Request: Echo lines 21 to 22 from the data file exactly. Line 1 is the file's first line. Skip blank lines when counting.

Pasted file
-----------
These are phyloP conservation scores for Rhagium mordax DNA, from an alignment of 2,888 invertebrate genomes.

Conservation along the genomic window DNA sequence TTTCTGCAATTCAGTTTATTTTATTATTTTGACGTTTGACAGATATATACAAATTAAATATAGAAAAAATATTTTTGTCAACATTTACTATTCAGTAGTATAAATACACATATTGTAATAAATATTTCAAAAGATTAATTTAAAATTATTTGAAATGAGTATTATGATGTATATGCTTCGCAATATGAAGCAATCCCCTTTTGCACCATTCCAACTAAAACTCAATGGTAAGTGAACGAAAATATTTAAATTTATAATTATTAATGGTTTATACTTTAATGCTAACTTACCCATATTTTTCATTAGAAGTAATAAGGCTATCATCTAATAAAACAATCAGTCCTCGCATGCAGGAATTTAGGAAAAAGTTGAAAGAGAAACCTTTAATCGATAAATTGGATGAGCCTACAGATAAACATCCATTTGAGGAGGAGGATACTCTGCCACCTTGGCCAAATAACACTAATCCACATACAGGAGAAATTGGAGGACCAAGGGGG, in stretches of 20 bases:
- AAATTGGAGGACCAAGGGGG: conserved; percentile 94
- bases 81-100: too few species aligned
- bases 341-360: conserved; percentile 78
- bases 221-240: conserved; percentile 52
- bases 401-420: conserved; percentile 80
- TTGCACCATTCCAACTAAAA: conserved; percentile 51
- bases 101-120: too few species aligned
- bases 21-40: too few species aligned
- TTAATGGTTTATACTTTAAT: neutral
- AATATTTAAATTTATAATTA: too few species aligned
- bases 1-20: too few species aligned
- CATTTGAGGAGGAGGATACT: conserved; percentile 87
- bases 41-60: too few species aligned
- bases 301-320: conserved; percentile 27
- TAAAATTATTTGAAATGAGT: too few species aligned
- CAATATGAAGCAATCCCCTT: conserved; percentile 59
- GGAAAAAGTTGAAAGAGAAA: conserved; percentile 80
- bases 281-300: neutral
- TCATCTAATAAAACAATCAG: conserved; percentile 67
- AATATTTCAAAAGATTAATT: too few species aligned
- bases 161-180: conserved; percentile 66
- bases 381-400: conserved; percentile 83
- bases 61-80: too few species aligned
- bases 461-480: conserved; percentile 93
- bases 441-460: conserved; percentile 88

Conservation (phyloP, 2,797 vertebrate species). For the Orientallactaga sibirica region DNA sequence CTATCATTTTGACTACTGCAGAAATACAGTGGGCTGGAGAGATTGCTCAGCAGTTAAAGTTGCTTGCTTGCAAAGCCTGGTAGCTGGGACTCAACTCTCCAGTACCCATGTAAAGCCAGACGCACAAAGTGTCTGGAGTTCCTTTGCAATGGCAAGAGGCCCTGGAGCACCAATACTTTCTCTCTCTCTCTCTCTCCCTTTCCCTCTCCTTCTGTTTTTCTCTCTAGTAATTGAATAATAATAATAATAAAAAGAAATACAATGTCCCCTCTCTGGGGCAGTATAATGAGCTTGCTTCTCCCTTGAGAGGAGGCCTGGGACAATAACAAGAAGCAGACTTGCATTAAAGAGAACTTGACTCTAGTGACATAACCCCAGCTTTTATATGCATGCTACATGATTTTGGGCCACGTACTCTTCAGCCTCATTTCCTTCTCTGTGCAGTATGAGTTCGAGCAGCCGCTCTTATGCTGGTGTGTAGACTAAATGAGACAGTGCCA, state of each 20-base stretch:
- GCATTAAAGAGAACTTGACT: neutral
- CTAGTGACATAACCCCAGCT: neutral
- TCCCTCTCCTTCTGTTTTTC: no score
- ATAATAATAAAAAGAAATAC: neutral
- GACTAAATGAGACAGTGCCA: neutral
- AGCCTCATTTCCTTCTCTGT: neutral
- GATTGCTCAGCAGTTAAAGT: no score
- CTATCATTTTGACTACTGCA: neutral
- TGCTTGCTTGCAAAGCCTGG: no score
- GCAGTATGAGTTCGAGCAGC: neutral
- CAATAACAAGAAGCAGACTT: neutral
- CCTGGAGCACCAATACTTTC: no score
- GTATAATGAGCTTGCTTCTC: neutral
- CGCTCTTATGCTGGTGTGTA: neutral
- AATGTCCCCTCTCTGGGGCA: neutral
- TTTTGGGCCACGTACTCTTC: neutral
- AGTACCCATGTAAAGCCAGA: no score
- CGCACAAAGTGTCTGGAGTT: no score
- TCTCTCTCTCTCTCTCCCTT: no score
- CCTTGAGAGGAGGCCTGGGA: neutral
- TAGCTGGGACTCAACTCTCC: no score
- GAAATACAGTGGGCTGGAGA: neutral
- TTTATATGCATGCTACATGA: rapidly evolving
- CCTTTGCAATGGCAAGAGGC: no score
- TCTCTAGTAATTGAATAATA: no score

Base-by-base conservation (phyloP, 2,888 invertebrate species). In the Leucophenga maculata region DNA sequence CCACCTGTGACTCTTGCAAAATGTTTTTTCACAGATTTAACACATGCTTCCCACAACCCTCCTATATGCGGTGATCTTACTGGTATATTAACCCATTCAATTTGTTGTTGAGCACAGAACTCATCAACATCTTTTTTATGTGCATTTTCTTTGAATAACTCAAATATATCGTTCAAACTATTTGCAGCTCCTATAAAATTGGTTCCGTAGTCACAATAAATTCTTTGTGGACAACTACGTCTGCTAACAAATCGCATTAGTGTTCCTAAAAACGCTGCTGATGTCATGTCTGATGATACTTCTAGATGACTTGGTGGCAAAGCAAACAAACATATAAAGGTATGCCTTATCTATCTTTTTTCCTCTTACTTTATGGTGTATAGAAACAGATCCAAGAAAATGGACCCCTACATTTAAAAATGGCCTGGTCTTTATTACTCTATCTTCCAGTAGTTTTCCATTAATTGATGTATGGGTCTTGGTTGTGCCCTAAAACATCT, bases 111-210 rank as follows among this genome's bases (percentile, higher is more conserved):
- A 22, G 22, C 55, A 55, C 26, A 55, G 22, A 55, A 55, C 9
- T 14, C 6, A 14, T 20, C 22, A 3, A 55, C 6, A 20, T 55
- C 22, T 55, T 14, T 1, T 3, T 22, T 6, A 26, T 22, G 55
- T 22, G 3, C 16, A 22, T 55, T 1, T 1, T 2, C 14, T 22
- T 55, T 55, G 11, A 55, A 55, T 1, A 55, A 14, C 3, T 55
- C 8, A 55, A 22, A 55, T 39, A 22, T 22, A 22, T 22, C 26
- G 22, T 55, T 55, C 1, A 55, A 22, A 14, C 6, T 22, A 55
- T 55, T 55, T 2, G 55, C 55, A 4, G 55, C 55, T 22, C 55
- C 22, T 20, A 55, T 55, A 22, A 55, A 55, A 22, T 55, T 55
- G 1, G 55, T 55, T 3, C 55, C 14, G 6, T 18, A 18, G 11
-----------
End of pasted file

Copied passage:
- TCATCTAATAAAACAATCAG: conserved; percentile 67
- AATATTTCAAAAGATTAATT: too few species aligned